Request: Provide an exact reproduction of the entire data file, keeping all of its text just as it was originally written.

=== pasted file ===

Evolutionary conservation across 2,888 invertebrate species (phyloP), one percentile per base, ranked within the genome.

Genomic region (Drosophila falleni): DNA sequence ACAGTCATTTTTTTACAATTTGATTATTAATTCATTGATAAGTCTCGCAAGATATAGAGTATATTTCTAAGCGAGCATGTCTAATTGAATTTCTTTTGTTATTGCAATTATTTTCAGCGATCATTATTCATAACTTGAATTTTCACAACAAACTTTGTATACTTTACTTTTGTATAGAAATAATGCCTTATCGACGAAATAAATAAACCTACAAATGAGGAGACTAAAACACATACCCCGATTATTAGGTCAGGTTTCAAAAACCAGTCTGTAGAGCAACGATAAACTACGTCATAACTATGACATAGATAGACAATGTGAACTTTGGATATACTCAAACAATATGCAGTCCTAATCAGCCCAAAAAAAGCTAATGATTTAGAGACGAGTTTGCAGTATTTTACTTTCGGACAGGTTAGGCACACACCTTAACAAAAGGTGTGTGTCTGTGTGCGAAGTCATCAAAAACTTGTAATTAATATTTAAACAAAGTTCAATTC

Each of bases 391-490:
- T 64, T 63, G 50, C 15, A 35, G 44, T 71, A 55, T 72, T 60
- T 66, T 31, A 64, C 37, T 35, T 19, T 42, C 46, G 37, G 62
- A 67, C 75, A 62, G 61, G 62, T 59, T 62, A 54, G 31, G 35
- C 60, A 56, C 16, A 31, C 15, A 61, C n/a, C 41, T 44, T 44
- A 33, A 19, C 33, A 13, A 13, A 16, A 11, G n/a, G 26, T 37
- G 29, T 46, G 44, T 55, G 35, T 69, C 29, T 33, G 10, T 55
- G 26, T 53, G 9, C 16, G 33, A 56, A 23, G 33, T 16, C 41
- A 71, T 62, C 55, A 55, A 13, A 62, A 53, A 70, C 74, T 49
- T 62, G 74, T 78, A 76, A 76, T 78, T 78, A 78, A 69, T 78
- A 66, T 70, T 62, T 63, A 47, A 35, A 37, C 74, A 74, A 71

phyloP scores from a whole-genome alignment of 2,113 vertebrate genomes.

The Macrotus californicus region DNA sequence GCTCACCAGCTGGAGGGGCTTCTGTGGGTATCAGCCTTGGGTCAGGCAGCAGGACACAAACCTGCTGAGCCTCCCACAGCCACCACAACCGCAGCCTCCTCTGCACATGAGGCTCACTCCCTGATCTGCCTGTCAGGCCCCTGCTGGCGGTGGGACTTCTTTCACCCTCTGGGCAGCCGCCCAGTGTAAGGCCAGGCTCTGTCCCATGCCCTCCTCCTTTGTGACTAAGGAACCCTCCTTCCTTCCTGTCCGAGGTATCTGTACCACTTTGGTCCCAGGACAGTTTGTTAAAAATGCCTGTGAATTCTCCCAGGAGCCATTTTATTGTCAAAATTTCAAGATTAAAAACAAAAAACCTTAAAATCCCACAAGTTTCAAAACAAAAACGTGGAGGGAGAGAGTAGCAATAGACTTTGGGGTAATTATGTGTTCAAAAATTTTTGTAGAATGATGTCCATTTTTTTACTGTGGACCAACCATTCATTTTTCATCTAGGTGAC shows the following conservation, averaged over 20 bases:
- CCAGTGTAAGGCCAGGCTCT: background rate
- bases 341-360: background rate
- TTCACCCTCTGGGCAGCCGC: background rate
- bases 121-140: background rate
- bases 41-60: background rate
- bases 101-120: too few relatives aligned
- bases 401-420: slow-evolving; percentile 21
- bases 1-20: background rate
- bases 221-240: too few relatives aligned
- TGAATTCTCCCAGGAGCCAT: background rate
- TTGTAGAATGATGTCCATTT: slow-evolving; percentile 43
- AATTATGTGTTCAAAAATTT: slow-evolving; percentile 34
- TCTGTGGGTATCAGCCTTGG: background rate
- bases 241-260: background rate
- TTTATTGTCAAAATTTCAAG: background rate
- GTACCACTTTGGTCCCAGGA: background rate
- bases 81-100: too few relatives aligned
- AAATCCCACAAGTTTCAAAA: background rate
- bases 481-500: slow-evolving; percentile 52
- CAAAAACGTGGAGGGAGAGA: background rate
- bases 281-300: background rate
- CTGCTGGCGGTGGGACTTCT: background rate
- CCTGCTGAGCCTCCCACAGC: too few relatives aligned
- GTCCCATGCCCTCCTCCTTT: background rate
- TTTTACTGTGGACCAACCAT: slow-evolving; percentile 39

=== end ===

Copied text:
Evolutionary conservation across 2,888 invertebrate species (phyloP), one percentile per base, ranked within the genome.

Genomic region (Drosophila falleni): DNA sequence ACAGTCATTTTTTTACAATTTGATTATTAATTCATTGATAAGTCTCGCAAGATATAGAGTATATTTCTAAGCGAGCATGTCTAATTGAATTTCTTTTGTTATTGCAATTATTTTCAGCGATCATTATTCATAACTTGAATTTTCACAACAAACTTTGTATACTTTACTTTTGTATAGAAATAATGCCTTATCGACGAAATAAATAAACCTACAAATGAGGAGACTAAAACACATACCCCGATTATTAGGTCAGGTTTCAAAAACCAGTCTGTAGAGCAACGATAAACTACGTCATAACTATGACATAGATAGACAATGTGAACTTTGGATATACTCAAACAATATGCAGTCCTAATCAGCCCAAAAAAAGCTAATGATTTAGAGACGAGTTTGCAGTATTTTACTTTCGGACAGGTTAGGCACACACCTTAACAAAAGGTGTGTGTCTGTGTGCGAAGTCATCAAAAACTTGTAATTAATATTTAAACAAAGTTCAATTC

Each of bases 391-490:
- T 64, T 63, G 50, C 15, A 35, G 44, T 71, A 55, T 72, T 60
- T 66, T 31, A 64, C 37, T 35, T 19, T 42, C 46, G 37, G 62
- A 67, C 75, A 62, G 61, G 62, T 59, T 62, A 54, G 31, G 35
- C 60, A 56, C 16, A 31, C 15, A 61, C n/a, C 41, T 44, T 44
- A 33, A 19, C 33, A 13, A 13, A 16, A 11, G n/a, G 26, T 37
- G 29, T 46, G 44, T 55, G 35, T 69, C 29, T 33, G 10, T 55
- G 26, T 53, G 9, C 16, G 33, A 56, A 23, G 33, T 16, C 41
- A 71, T 62, C 55, A 55, A 13, A 62, A 53, A 70, C 74, T 49
- T 62, G 74, T 78, A 76, A 76, T 78, T 78, A 78, A 69, T 78
- A 66, T 70, T 62, T 63, A 47, A 35, A 37, C 74, A 74, A 71

phyloP scores from a whole-genome alignment of 2,113 vertebrate genomes.

The Macrotus californicus region DNA sequence GCTCACCAGCTGGAGGGGCTTCTGTGGGTATCAGCCTTGGGTCAGGCAGCAGGACACAAACCTGCTGAGCCTCCCACAGCCACCACAACCGCAGCCTCCTCTGCACATGAGGCTCACTCCCTGATCTGCCTGTCAGGCCCCTGCTGGCGGTGGGACTTCTTTCACCCTCTGGGCAGCCGCCCAGTGTAAGGCCAGGCTCTGTCCCATGCCCTCCTCCTTTGTGACTAAGGAACCCTCCTTCCTTCCTGTCCGAGGTATCTGTACCACTTTGGTCCCAGGACAGTTTGTTAAAAATGCCTGTGAATTCTCCCAGGAGCCATTTTATTGTCAAAATTTCAAGATTAAAAACAAAAAACCTTAAAATCCCACAAGTTTCAAAACAAAAACGTGGAGGGAGAGAGTAGCAATAGACTTTGGGGTAATTATGTGTTCAAAAATTTTTGTAGAATGATGTCCATTTTTTTACTGTGGACCAACCATTCATTTTTCATCTAGGTGAC shows the following conservation, averaged over 20 bases:
- CCAGTGTAAGGCCAGGCTCT: background rate
- bases 341-360: background rate
- TTCACCCTCTGGGCAGCCGC: background rate
- bases 121-140: background rate
- bases 41-60: background rate
- bases 101-120: too few relatives aligned
- bases 401-420: slow-evolving; percentile 21
- bases 1-20: background rate
- bases 221-240: too few relatives aligned
- TGAATTCTCCCAGGAGCCAT: background rate
- TTGTAGAATGATGTCCATTT: slow-evolving; percentile 43
- AATTATGTGTTCAAAAATTT: slow-evolving; percentile 34
- TCTGTGGGTATCAGCCTTGG: background rate
- bases 241-260: background rate
- TTTATTGTCAAAATTTCAAG: background rate
- GTACCACTTTGGTCCCAGGA: background rate
- bases 81-100: too few relatives aligned
- AAATCCCACAAGTTTCAAAA: background rate
- bases 481-500: slow-evolving; percentile 52
- CAAAAACGTGGAGGGAGAGA: background rate
- bases 281-300: background rate
- CTGCTGGCGGTGGGACTTCT: background rate
- CCTGCTGAGCCTCCCACAGC: too few relatives aligned
- GTCCCATGCCCTCCTCCTTT: background rate
- TTTTACTGTGGACCAACCAT: slow-evolving; percentile 39